Good day readers – I’m just dropping in quickly today to offer you a little information, something I had promised for a while, but seems extra important now we are launching the Home Cooking Tutorial in March. It’s a little series on some foods we home feeders use all the time, as part of our super healthy recipes – foods that add some essential nutrient, but also play a starring role in terms of providing phytochemicals – often referred to as ‘antioxidants” (but they are so much more, as you’ll see in the tutorial, if you join us). These foods are sometimes lauded as having Super Powers (blueberries, pumpkin, kale) other times vilified as “causing yeast” or “too sugary” (sweet potato, carrots) and sometimes, a potential to aggravate inflammation or contribute to bladder stones, is a very real concern (white potatoes, spinach).
And yet, all of these foods can be used in highly beneficial ways in specific recipes. There’s no way to cover all the material on using foods in any of these blog entries (but there is the tutorial for that!) but my goal with this series is to give readers some pointers, and have a link for group members asking questions we seem to type the same answers over and over … sweet potatoes don’t cause cancer, nor are they yams…blackberries and raspberries are different from blueberries….kale and spinach have different nutrient profiles…yes, solanine in white potato can aggravate inflammation…etc etc.
So let’s start off with a look at an important group, one that offers some great benefits, and also has a few issues to consider when you choose. Remember that no one food has to be used all the time, all of the ones we look at today could be used in different recipes, as you become a formulating whiz, working with the very simple tools in our tutorial.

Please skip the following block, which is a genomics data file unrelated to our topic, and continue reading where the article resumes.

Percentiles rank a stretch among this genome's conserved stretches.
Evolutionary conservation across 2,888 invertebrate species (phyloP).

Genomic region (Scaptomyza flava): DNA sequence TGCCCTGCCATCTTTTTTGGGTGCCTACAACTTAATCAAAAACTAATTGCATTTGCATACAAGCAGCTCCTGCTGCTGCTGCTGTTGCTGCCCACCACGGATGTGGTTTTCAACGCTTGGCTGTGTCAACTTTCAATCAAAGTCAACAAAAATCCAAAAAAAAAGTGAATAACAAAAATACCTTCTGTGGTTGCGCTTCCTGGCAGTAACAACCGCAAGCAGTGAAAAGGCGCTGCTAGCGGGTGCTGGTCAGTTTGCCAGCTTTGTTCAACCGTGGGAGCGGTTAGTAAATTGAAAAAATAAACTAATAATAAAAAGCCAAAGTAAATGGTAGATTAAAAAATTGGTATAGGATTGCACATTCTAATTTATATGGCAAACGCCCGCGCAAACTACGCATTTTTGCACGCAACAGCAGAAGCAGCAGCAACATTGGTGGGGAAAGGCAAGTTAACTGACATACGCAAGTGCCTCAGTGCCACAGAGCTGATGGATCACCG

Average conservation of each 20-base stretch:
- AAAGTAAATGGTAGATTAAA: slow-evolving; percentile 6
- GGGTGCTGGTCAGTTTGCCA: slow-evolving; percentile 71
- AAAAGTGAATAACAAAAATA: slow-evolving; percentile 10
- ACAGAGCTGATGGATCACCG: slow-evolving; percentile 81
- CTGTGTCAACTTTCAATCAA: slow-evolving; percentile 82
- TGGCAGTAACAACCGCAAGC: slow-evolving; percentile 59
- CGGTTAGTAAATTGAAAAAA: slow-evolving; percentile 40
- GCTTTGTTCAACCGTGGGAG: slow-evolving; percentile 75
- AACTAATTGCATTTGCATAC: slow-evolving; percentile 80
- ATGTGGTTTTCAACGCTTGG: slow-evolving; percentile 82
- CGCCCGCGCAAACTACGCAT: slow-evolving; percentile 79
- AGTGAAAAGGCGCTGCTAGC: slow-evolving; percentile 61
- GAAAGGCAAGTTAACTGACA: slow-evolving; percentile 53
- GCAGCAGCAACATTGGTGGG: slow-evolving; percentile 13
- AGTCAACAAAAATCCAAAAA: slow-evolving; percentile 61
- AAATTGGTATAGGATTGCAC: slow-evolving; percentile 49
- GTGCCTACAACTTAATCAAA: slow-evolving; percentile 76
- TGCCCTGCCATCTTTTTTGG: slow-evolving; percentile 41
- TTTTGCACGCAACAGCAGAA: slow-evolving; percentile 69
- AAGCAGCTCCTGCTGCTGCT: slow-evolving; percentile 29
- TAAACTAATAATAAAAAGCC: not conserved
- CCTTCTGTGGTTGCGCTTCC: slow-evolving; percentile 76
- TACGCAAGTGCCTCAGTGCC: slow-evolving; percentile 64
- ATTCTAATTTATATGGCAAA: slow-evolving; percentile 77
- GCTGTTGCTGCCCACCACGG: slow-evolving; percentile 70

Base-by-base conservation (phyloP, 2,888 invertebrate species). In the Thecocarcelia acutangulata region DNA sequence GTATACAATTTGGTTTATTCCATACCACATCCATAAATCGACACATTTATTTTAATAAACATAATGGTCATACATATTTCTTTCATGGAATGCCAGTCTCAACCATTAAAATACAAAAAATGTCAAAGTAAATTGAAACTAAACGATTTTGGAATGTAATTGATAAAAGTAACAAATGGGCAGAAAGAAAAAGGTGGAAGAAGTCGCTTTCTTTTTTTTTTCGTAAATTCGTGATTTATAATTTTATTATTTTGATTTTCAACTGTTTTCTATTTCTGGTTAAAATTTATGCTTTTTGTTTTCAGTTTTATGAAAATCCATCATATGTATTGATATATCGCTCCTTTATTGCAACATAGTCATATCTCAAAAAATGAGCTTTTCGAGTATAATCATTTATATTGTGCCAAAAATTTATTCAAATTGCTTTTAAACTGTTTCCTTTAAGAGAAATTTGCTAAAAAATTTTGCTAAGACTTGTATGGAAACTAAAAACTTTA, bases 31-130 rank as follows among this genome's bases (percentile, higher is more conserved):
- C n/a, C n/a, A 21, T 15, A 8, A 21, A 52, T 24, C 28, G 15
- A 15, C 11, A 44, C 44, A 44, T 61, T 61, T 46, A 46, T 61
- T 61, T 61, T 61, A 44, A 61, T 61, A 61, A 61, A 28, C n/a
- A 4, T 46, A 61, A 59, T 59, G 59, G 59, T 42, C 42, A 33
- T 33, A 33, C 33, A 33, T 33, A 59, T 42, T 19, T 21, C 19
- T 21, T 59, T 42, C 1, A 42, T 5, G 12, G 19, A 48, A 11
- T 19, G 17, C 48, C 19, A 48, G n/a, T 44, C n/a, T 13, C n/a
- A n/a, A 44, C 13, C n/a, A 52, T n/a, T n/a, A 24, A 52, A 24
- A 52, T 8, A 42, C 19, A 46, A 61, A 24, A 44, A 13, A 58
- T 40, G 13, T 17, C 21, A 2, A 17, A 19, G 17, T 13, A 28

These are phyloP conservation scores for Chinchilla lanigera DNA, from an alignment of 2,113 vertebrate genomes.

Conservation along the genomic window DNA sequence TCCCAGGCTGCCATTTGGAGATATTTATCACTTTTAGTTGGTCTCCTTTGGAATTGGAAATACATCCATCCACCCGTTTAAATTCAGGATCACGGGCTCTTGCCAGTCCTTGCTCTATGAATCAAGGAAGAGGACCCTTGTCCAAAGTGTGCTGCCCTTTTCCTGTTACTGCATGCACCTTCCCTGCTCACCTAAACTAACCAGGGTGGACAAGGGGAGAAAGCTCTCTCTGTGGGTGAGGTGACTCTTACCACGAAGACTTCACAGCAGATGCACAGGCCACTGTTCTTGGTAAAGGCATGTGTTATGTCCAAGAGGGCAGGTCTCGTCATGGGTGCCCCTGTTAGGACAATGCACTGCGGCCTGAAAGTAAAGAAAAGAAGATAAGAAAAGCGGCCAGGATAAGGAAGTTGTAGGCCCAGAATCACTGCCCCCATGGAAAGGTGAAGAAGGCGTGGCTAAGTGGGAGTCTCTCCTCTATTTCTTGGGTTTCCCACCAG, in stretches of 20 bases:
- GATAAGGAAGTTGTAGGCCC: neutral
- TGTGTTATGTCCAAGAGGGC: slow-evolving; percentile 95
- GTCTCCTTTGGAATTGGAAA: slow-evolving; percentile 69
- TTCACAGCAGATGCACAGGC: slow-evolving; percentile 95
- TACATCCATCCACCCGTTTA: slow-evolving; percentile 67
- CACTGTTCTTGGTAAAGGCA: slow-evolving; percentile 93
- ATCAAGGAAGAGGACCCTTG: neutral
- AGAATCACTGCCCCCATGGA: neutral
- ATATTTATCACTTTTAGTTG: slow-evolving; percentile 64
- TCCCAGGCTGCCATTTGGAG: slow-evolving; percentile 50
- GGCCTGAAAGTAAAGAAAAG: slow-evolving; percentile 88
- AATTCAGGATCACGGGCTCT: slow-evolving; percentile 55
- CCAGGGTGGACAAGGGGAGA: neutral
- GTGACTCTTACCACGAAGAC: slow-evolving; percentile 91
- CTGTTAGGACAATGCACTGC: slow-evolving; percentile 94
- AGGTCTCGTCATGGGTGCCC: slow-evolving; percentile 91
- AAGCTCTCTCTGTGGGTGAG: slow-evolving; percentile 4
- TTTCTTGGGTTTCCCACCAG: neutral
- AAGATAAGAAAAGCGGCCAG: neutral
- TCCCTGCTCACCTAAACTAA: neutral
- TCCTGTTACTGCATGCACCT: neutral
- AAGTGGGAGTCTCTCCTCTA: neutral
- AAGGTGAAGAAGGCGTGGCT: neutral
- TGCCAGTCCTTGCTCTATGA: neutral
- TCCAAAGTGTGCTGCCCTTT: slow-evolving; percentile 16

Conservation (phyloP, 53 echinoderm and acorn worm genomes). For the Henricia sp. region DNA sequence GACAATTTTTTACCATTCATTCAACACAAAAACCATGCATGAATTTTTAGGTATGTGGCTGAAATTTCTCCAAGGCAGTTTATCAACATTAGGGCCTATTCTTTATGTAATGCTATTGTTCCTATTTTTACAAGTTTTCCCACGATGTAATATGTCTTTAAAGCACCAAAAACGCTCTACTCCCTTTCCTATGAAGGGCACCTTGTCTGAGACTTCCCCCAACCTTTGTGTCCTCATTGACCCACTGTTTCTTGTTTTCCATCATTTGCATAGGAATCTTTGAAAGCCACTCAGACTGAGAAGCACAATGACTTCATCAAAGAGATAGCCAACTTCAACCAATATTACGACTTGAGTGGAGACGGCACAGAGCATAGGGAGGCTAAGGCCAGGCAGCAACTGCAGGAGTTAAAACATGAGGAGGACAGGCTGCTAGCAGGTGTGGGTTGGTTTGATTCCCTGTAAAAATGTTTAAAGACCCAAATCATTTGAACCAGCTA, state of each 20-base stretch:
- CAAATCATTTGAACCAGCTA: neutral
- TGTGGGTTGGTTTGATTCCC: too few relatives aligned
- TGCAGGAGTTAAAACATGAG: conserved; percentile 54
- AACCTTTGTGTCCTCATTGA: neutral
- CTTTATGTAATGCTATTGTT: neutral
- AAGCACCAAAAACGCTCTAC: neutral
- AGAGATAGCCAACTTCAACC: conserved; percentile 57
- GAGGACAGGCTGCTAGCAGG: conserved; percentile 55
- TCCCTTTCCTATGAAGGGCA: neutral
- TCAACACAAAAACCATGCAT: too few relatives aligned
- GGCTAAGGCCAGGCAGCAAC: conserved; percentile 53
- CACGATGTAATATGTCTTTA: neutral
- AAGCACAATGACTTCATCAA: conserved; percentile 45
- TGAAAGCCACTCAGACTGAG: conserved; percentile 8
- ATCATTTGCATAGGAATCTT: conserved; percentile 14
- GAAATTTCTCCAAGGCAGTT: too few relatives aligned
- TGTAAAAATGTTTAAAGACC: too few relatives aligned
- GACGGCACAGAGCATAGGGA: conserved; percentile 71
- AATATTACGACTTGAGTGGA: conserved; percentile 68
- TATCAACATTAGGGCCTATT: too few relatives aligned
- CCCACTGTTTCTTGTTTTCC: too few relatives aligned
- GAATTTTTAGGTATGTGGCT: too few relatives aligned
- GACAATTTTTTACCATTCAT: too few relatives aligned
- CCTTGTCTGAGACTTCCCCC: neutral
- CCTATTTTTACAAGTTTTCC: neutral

Our group today, Orange Veggies, will focus on these five:
Winter Squash (acorn, Hubbard, butternut)
Let’s take a look, starting with our understanding that we add vegetables for a few specific reasons. These are
1) To add calories in a recipe where we have abundant protein and fat, or where the dog does best with moderate levels of one or the other and only carbs can then supply energy(calories).
2) To augment vitamin and mineral content, with the understanding that micronutrients from plants will not be as fully bioavailable as they are from animal foods
3) To add beneficial compounds known, scientifically, to reduce inflammation, support various body systems, help prevent the development of degenerative disease
4) To bolster the fiber content which is linked to bowel health, including reduced risk of some cancers
Detractors will insist things like “carbs cause yeast” – we covered that here: Yeasty dog? It may not be the carbs
or that “dogs can’t digest carbs” ( run a search in carbohydrate as i have four articles at least on this one)
I’ve talked about the benefits of some veggie in the diet here:Vegetables for dogs – to feed, or not to feed?
There are so many myths focused on plant foods (carbohydrates) for dogs, I have done some work to offset some of it. In my own practise, I have dogs who are eating extremely low intake (often cancer, under 10% )- and others on very high intake, related to liver shunt, for example or pancreatitis, or both in one dog…meaning calories cannot come from normal levels of fat and protein and hence must come from carbs. All the starchy veg we’re discussing here can contribute to the recipe of either a dog who needs higher carb intake for metabolic or therapeutic reasons, or simply add fiber, potassium, vitamin C, beta-carotene and various phytochemicals to the diet of a healthy individual. So bear in mind we’re looking at pros and cons, to help you decide which to work with, and for those of you in the tutorial learning to formulate your own recipes, this info may help expedite your process.Let’s start with sweet potatoes and yams, and clear up both the confusion about which is which, and take a peek at the differences between them.
Sweet Potatoes and Yams
First – the confusion. Sweet potatoes are totally different, but often referred to as yams in the supermarket, just as rutabagas are called turnips. In truth, sweet potatoes are from the Convolvulaceae (Morning glory) family and yams, from the Dioscoreaceae family. They do both offer some similar benefits, but there are differences we need to take note of as well. So let’s look at them individually first and then, in contrast.